Thursday, 10 March 2011
Over the past month we have been paying special attention to one of our Scheduled Ancient Monuments (SAM) right on the summit of Bredon Hill. The Kemerton Hill Fort is thought to be about 2700 years old and was built in the Iron Age period of time.
Over the years the field has changed with some quarrying taking place, to provide local stone, maybe for houses or stone walling. As a result we have an area of erosion, where the land has slipped away.
The erosion was uncovering some very interesting changes in soil type, colouring and even an old bone or two. The erosion here has been caused by heavy rain, sheep movements and general wear and tear. The dark area of soil (left) is thought to be a hole for a post, maybe a fence for corraling cattle or even part of a house. There are other areas of the hill fort that are suffering from erosion by mountain bikes, (we will tackle these bits another day).
Under our HLS agreement we have secured some funding to repair the erosion scar's, thus protecting the archaeology for future generations. Adam (Worcester Archaeological Service) was employed as part of the repair to survey and record what was being uncovered, before the face was sealed up again. GPS measurements, readings and photographs where all taken as an official record of the event.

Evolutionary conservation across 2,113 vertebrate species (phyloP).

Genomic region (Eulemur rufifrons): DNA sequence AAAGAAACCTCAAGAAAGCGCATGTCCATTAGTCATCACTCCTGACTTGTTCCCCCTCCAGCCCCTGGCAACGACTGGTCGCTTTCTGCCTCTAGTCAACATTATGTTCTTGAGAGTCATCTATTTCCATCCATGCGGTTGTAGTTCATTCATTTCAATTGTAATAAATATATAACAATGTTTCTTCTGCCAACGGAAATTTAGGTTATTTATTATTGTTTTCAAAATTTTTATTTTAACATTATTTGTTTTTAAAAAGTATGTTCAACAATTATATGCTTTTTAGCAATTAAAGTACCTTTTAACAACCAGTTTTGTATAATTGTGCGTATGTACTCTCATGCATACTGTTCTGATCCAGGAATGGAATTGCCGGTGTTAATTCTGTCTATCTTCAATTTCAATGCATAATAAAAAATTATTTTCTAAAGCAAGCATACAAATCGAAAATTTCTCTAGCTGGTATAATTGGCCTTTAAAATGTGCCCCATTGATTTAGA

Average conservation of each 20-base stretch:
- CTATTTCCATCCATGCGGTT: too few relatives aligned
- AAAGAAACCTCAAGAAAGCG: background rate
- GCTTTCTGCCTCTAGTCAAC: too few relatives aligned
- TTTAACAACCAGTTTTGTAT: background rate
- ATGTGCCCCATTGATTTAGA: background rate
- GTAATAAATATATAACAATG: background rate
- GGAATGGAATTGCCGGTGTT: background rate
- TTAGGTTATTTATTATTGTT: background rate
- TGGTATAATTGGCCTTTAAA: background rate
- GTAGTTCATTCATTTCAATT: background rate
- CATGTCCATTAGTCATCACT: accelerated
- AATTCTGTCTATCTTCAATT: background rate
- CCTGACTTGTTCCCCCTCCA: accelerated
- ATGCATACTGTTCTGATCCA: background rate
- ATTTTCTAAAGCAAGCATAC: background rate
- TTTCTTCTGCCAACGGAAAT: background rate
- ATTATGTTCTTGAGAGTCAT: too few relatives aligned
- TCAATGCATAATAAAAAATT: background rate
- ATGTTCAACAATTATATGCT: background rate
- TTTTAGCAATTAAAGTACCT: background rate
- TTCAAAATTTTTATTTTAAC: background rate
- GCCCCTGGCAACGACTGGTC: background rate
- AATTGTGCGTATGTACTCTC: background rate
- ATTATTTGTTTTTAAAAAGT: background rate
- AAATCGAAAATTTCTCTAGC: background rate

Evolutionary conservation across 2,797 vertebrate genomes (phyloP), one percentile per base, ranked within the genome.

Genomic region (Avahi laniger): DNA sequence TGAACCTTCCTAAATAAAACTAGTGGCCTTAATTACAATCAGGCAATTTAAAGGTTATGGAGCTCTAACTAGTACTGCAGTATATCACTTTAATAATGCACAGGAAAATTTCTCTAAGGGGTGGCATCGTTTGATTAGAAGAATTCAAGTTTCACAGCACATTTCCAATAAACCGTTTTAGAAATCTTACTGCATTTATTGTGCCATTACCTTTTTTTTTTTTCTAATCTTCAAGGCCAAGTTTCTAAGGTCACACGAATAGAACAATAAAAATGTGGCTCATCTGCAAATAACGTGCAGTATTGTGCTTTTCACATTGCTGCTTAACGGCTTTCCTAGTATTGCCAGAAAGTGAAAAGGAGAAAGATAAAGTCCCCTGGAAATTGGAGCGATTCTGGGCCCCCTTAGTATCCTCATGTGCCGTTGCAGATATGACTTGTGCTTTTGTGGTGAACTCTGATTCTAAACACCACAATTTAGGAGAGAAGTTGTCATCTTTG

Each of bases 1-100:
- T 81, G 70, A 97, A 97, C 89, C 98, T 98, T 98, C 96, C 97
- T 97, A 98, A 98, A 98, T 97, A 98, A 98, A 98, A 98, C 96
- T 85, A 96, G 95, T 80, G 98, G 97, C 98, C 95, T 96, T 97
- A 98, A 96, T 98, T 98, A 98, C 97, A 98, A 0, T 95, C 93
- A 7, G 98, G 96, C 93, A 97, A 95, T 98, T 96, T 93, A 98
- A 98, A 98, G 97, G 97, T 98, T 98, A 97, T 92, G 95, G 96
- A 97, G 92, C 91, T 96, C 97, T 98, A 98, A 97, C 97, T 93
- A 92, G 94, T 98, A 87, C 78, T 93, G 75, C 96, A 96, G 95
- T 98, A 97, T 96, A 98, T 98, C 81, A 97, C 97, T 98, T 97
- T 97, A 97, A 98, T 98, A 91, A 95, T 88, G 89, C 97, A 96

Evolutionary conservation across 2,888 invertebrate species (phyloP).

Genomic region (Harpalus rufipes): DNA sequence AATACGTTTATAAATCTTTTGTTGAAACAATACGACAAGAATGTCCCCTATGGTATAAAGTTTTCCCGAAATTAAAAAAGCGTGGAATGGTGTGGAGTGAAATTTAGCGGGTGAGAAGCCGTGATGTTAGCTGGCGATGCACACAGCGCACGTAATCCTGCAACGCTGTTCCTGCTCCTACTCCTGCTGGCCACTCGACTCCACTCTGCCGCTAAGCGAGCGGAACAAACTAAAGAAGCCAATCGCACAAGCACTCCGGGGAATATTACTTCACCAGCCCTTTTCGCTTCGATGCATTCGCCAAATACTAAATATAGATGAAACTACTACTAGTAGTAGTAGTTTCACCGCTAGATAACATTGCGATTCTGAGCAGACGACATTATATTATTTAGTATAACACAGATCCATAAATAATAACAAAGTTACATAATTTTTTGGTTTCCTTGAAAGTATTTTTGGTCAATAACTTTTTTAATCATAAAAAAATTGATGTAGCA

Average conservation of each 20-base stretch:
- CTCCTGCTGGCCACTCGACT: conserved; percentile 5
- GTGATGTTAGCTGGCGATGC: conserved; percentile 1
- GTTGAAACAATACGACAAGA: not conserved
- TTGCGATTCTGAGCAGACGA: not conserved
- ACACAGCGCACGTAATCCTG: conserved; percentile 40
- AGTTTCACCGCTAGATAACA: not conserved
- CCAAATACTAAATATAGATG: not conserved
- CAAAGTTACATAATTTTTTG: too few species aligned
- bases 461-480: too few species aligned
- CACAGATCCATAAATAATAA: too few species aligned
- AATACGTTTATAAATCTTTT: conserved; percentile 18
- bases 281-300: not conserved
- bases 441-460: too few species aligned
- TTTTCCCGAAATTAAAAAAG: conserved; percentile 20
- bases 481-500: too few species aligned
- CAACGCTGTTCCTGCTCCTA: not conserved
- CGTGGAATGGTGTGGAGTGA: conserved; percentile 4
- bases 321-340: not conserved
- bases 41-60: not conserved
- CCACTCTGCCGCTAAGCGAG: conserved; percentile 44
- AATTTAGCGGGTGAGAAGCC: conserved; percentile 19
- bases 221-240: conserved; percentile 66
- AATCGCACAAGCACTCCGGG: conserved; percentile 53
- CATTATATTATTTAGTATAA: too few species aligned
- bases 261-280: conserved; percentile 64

After the excavations had been completed the repair work could begin! Leigh Watts, who is a local landscape gardner, was detailed with the prescription to repair, as detailed by English Heritage.
Stone from the quarry was used to build up the main layer and the final dressing of soil was collected from within the field boundary, by collecting up mole hill dirt! We actually collected a JCB bucket load, it took a while but luckily the moles obliged! This dirt was then spread over the stones and within a plastic mesh to stop further erosion until grass can establish. The grass seed will be collected later this year again from within the field boundary, although I'm sure there will be some seed from within the mole hill dirt that will start the process off. The sheep netting is a temporary boundary to stop unwanted feet and mouths disturbing the fresh soil. The final picture shows the half compeleted repair but you will be glad to know that it is now fully restored!